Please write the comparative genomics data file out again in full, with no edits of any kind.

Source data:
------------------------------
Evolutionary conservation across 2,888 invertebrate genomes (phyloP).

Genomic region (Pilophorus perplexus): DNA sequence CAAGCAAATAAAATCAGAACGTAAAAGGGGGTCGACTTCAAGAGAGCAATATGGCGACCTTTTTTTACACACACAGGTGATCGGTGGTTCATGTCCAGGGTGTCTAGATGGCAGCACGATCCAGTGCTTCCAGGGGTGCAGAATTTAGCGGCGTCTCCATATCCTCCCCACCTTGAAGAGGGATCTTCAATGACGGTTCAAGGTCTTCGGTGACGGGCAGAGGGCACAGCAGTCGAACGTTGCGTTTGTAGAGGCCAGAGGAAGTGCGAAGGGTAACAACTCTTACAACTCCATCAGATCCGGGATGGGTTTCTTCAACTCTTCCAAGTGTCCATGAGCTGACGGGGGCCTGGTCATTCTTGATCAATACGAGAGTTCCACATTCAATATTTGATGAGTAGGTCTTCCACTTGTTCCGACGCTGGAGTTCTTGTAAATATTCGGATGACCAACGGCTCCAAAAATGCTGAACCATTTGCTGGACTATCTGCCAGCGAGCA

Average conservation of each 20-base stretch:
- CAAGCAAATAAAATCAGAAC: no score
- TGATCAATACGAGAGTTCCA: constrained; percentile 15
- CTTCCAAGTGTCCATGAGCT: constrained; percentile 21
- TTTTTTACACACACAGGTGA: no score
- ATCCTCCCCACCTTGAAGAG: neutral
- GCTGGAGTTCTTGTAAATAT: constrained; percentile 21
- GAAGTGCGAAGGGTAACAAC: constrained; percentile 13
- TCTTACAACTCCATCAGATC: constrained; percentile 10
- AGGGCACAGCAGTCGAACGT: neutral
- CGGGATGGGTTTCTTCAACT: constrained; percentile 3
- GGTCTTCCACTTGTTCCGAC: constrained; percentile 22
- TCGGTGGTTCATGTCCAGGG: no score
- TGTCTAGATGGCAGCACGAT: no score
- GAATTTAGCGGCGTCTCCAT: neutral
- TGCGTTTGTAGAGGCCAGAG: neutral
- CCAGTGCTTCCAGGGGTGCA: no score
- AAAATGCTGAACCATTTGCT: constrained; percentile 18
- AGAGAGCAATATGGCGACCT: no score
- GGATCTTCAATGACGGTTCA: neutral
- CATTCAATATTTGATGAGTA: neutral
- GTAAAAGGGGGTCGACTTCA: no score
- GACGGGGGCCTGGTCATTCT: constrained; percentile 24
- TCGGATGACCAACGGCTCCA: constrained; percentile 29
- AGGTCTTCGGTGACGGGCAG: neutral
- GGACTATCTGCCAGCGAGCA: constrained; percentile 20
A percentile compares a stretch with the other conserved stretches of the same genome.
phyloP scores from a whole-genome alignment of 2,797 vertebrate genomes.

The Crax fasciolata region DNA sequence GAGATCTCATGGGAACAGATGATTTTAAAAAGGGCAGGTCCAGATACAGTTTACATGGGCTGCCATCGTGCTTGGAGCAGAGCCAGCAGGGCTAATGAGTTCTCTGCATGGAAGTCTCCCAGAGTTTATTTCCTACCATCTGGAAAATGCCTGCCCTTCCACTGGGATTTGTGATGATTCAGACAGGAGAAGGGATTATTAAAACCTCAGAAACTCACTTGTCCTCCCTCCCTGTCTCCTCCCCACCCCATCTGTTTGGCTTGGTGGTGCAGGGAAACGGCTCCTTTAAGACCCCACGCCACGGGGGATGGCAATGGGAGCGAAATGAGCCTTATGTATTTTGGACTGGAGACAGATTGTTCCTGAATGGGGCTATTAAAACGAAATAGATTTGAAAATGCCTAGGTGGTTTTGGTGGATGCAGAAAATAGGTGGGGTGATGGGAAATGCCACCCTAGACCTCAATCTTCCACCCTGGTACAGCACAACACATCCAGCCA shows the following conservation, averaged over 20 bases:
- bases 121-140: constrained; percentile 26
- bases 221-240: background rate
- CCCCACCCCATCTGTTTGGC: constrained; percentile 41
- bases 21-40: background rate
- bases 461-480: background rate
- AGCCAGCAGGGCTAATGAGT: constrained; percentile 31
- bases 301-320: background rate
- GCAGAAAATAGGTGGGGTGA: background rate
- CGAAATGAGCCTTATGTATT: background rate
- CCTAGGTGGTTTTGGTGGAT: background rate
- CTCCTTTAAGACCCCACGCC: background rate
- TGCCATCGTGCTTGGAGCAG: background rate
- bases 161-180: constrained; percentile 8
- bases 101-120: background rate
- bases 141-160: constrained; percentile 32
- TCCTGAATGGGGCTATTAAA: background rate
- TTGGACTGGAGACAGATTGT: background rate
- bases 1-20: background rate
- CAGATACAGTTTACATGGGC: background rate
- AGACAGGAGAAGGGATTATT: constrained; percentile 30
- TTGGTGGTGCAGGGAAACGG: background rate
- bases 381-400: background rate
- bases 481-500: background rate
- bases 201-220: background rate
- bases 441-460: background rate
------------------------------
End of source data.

Evolutionary conservation across 2,888 invertebrate genomes (phyloP).

Genomic region (Pilophorus perplexus): DNA sequence CAAGCAAATAAAATCAGAACGTAAAAGGGGGTCGACTTCAAGAGAGCAATATGGCGACCTTTTTTTACACACACAGGTGATCGGTGGTTCATGTCCAGGGTGTCTAGATGGCAGCACGATCCAGTGCTTCCAGGGGTGCAGAATTTAGCGGCGTCTCCATATCCTCCCCACCTTGAAGAGGGATCTTCAATGACGGTTCAAGGTCTTCGGTGACGGGCAGAGGGCACAGCAGTCGAACGTTGCGTTTGTAGAGGCCAGAGGAAGTGCGAAGGGTAACAACTCTTACAACTCCATCAGATCCGGGATGGGTTTCTTCAACTCTTCCAAGTGTCCATGAGCTGACGGGGGCCTGGTCATTCTTGATCAATACGAGAGTTCCACATTCAATATTTGATGAGTAGGTCTTCCACTTGTTCCGACGCTGGAGTTCTTGTAAATATTCGGATGACCAACGGCTCCAAAAATGCTGAACCATTTGCTGGACTATCTGCCAGCGAGCA

Average conservation of each 20-base stretch:
- CAAGCAAATAAAATCAGAAC: no score
- TGATCAATACGAGAGTTCCA: constrained; percentile 15
- CTTCCAAGTGTCCATGAGCT: constrained; percentile 21
- TTTTTTACACACACAGGTGA: no score
- ATCCTCCCCACCTTGAAGAG: neutral
- GCTGGAGTTCTTGTAAATAT: constrained; percentile 21
- GAAGTGCGAAGGGTAACAAC: constrained; percentile 13
- TCTTACAACTCCATCAGATC: constrained; percentile 10
- AGGGCACAGCAGTCGAACGT: neutral
- CGGGATGGGTTTCTTCAACT: constrained; percentile 3
- GGTCTTCCACTTGTTCCGAC: constrained; percentile 22
- TCGGTGGTTCATGTCCAGGG: no score
- TGTCTAGATGGCAGCACGAT: no score
- GAATTTAGCGGCGTCTCCAT: neutral
- TGCGTTTGTAGAGGCCAGAG: neutral
- CCAGTGCTTCCAGGGGTGCA: no score
- AAAATGCTGAACCATTTGCT: constrained; percentile 18
- AGAGAGCAATATGGCGACCT: no score
- GGATCTTCAATGACGGTTCA: neutral
- CATTCAATATTTGATGAGTA: neutral
- GTAAAAGGGGGTCGACTTCA: no score
- GACGGGGGCCTGGTCATTCT: constrained; percentile 24
- TCGGATGACCAACGGCTCCA: constrained; percentile 29
- AGGTCTTCGGTGACGGGCAG: neutral
- GGACTATCTGCCAGCGAGCA: constrained; percentile 20
A percentile compares a stretch with the other conserved stretches of the same genome.
phyloP scores from a whole-genome alignment of 2,797 vertebrate genomes.

The Crax fasciolata region DNA sequence GAGATCTCATGGGAACAGATGATTTTAAAAAGGGCAGGTCCAGATACAGTTTACATGGGCTGCCATCGTGCTTGGAGCAGAGCCAGCAGGGCTAATGAGTTCTCTGCATGGAAGTCTCCCAGAGTTTATTTCCTACCATCTGGAAAATGCCTGCCCTTCCACTGGGATTTGTGATGATTCAGACAGGAGAAGGGATTATTAAAACCTCAGAAACTCACTTGTCCTCCCTCCCTGTCTCCTCCCCACCCCATCTGTTTGGCTTGGTGGTGCAGGGAAACGGCTCCTTTAAGACCCCACGCCACGGGGGATGGCAATGGGAGCGAAATGAGCCTTATGTATTTTGGACTGGAGACAGATTGTTCCTGAATGGGGCTATTAAAACGAAATAGATTTGAAAATGCCTAGGTGGTTTTGGTGGATGCAGAAAATAGGTGGGGTGATGGGAAATGCCACCCTAGACCTCAATCTTCCACCCTGGTACAGCACAACACATCCAGCCA shows the following conservation, averaged over 20 bases:
- bases 121-140: constrained; percentile 26
- bases 221-240: background rate
- CCCCACCCCATCTGTTTGGC: constrained; percentile 41
- bases 21-40: background rate
- bases 461-480: background rate
- AGCCAGCAGGGCTAATGAGT: constrained; percentile 31
- bases 301-320: background rate
- GCAGAAAATAGGTGGGGTGA: background rate
- CGAAATGAGCCTTATGTATT: background rate
- CCTAGGTGGTTTTGGTGGAT: background rate
- CTCCTTTAAGACCCCACGCC: background rate
- TGCCATCGTGCTTGGAGCAG: background rate
- bases 161-180: constrained; percentile 8
- bases 101-120: background rate
- bases 141-160: constrained; percentile 32
- TCCTGAATGGGGCTATTAAA: background rate
- TTGGACTGGAGACAGATTGT: background rate
- bases 1-20: background rate
- CAGATACAGTTTACATGGGC: background rate
- AGACAGGAGAAGGGATTATT: constrained; percentile 30
- TTGGTGGTGCAGGGAAACGG: background rate
- bases 381-400: background rate
- bases 481-500: background rate
- bases 201-220: background rate
- bases 441-460: background rate